When designing a world trading system for the twenty-first century, “Keep calm and carry on” beats “Move fast and break things.”
Global trade is in trouble. Climate change, digital trade, offshoring, the rise of emerging markets led by China: Can the World Trade Organization (WTO), built for trade in the twentieth century, meet the challenges of the twenty-first? The answer is yes, Robert Staiger tells us, arguing that adapting the WTO to the changed economic environment would serve the world better than a radical reset.
Governed by the WTO, on the principles of the General Agreement on Tariffs and Trade (GATT), global trade rules traditionally focus on “shallow integration”—with an emphasis on reducing tariffs and trade impediments at the border—rather than “deep integration,” or direct negotiations over behind-the-border measures. Staiger charts the economic environment that gave rise to the former approach, explains when and why it worked, and surveys the changing landscape for global trade. In his analysis, the terms-of-trade theory of trade agreements provides a compelling framework for understanding the success of GATT in the twentieth century. And according to this understanding, Staiger concludes, the logic of GATT's design transcends many, if not all, of the current challenges faced by the WTO.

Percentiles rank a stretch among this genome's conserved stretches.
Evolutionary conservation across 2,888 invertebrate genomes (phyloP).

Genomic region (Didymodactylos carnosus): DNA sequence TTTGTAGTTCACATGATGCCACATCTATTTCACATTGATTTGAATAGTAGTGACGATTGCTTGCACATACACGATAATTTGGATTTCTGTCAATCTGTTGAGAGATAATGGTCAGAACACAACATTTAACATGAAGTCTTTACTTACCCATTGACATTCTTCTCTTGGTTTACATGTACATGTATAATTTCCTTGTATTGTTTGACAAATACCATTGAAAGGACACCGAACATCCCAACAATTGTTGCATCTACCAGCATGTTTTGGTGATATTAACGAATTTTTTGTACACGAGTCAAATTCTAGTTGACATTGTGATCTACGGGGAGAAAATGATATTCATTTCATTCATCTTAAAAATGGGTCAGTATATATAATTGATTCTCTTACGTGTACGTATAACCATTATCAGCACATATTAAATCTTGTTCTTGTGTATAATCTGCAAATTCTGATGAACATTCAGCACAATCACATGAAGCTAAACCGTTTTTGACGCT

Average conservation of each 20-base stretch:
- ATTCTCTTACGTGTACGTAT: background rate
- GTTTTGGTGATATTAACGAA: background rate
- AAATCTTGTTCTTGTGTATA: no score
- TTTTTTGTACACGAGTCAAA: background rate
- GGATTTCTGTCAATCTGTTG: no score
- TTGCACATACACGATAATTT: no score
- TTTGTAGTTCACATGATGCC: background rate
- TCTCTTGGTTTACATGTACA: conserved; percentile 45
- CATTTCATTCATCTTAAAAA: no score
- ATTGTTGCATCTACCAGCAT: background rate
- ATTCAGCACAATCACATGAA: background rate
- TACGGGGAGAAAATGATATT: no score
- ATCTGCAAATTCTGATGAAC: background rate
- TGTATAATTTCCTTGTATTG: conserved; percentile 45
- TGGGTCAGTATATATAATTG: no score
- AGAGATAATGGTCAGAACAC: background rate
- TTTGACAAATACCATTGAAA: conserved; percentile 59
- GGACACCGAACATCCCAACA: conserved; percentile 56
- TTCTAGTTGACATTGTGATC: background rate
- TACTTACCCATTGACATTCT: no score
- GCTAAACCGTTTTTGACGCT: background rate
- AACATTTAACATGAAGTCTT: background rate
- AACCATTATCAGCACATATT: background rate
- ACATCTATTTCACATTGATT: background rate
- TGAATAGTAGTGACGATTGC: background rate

With its penetrating view of the evolving global economic environment, A World Trading System for the Twenty-First Century shows us a global trading system in need of reform, and Staiger makes a persuasive case for using the architecture of the GATT/WTO as a basis for that reform.